Business Continuity, Cybersecurity Consulting Services

Organizations Must Address Cybersecurity Risks of Pandemic-Related Telework

March 2020
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By Neil Christie

In an alert issued on March 13th, the Department of Homeland Security’s Cybersecurity and Infrastructure Security Agency (CISA) warned that hackers are targeting vulnerabilities introduced by remote working and virtual private network (VPN) technologies. As more employees work remotely due to the COVID-19 coronavirus pandemic, organizations’ remote access policies and subsequently, enforcement need to be closely examined.

The remote worker has a lot to worry about. The CISA warned of phishing emails attempting to steal user credentials from teleworkers. Other security experts have noted phishing attacks that prey on pandemic fears to dupe users into clicking on malicious links or attachments purportedly related to COVID-19. Some attacks are targeting company executives who are working outside their organization’s secure network perimeter.  Many remote workers will be forced to use their personal devices to connect to their corporate network.  It is imperative to ensure that your personal device is practicing good security hygiene.  A few items where the remote worker can help:

  • Be sure that your password is complex or ask your IT department if you can use multi-factor authentication
  • If you are using a personal device, then ensure the following:
    • Operating system and application patches are applied
    • Endpoint protection solution is installed, up to date, and running a regular scan
    • Only stay connected to VPN as long as you need to
    • Do not store sensitive data on your personal device any longer than required

SageNet’s partner Fortinet has some information on current cyber threats associated with the pandemic:
https://www.fortinet.com/blog/threat-research/attackers-taking-advantage-of-the-coronavirus-covid-19-media-frenzy.html

While the pandemic has suddenly forced many employees into working from home, telework is hardly new. In fact, the U.S. Census Bureau estimates that about 4.7 million Americans work remotely at least half the time. Telework has increased 159 percent since 2005 and continues to rise. This has led to an increasingly porous network perimeter that requires new security options.

One approach is the software-defined perimeter (SDP). An SDP uses granular network segmentation to restrict which areas of the network a user can access. This combines with strict authentication policies that look at location, time of day, device and other criteria as well as user identity to authenticate users. SDP makes it possible to eliminate VPNs in favor of a more robust, “zero trust” alternative — even when employees are using their own devices.

SageNet’s partner AppGate is offering a 90-day free trial of its SDP solution during the pandemic:
https://www.appgate.com/blog/software-defined-perimeter/employees-safe-connected-response-coronavirus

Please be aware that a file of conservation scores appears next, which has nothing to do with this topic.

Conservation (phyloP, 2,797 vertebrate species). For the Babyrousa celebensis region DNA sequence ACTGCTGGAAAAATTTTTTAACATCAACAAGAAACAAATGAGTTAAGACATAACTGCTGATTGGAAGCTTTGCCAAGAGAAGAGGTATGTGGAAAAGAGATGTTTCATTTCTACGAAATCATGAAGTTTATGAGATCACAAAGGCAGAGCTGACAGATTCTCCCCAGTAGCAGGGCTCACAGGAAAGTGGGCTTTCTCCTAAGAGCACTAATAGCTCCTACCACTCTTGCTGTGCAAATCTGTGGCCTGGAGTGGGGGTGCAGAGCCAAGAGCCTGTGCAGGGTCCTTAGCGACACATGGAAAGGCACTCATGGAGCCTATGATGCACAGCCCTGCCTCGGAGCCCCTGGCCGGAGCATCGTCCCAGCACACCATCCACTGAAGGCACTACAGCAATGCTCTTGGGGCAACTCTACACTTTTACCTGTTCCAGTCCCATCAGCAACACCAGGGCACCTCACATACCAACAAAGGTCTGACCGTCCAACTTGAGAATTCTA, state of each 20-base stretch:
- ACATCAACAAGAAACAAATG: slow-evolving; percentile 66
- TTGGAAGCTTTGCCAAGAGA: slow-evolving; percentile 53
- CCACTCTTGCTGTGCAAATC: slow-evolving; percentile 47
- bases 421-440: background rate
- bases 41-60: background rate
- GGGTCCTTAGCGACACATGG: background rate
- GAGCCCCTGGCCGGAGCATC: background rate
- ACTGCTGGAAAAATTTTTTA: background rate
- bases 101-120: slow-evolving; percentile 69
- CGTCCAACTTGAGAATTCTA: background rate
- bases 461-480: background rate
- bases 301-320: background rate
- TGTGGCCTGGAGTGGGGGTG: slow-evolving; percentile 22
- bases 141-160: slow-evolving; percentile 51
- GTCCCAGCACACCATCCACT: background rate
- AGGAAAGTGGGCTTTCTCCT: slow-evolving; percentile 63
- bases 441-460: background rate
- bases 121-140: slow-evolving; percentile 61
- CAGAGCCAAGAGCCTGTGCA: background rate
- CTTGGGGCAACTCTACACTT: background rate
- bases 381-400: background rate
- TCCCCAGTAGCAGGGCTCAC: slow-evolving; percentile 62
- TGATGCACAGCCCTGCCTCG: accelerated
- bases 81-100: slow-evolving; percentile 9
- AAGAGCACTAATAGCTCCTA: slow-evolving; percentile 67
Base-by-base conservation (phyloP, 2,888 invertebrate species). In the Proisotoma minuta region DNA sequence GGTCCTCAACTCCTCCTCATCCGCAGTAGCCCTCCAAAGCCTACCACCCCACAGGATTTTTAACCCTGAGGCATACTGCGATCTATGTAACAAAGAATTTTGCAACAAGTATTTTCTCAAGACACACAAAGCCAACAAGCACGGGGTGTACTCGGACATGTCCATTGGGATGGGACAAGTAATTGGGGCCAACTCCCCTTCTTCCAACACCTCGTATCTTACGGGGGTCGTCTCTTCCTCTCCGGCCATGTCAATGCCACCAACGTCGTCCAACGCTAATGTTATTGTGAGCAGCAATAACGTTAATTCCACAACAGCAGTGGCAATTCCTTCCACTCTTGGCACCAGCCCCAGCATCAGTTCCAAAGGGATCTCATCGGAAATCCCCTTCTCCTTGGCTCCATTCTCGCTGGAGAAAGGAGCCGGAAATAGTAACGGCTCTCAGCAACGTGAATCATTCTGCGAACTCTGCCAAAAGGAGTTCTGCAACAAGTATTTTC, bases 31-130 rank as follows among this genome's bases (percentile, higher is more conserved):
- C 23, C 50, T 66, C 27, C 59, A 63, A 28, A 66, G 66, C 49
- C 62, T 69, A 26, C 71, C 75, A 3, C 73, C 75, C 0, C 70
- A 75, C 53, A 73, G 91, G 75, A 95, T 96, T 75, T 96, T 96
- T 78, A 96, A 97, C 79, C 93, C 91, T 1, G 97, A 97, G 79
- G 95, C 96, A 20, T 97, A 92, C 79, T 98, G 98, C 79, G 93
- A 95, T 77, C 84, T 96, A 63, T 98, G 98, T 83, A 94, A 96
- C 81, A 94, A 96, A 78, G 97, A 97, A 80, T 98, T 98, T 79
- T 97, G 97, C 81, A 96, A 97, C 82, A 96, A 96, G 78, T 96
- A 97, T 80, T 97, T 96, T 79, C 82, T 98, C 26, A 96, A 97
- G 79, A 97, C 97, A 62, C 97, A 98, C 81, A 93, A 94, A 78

Organizations should also take steps to limit the risk associated with stolen credentials. Multifactor authentication can boost security by requiring two or more credentials in addition to a username to verify a user’s identity. Otherwise, if only a username and password are required, a hacker could gain access to corporate IT resources if those credentials were compromised.

Even with more robust security controls in place, end-user security awareness plays a critical role in preventing a cyberattack. Remote workers should be alerted to the increase in pandemic-related phishing attacks and provided with training so they can recognize phishing and other social engineering techniques. Security training is proven to reduce the risk that workers will click on a malicious link or attachment.

SageNet’s partner KnowBe4 has some great security awareness content for users:
https://blog.knowbe4.com/piling-on-exploiting-the-coronavirus-for-fraud-and-profit

Of course, remote workers should also do their part by keeping their devices and security software up to date, using only company-approved software, and ensuring that their routers and Wi-Fi connections are secure. They should also back up critical files regularly as a hedge against ransomware attacks.

Finally, organizations should examine how remote work can impact IT capabilities and implement crisis management procedures as appropriate. IT personnel should be prepared to monitor remote access and respond to any security incidents, and users should be advised who to call if an issue arises.

Any time there’s a crisis, criminals are ready to take advantage of it. The COVID-19 pandemic is no exception. SageNet is here to help you implement security controls to protect remote workers from cyberattack.

Neil Christie

Neil Christie

Director of Cybersecurity Solutions Architecture

My passion is finding ways for organizations to function securely from start to finish.

Get to know Neil

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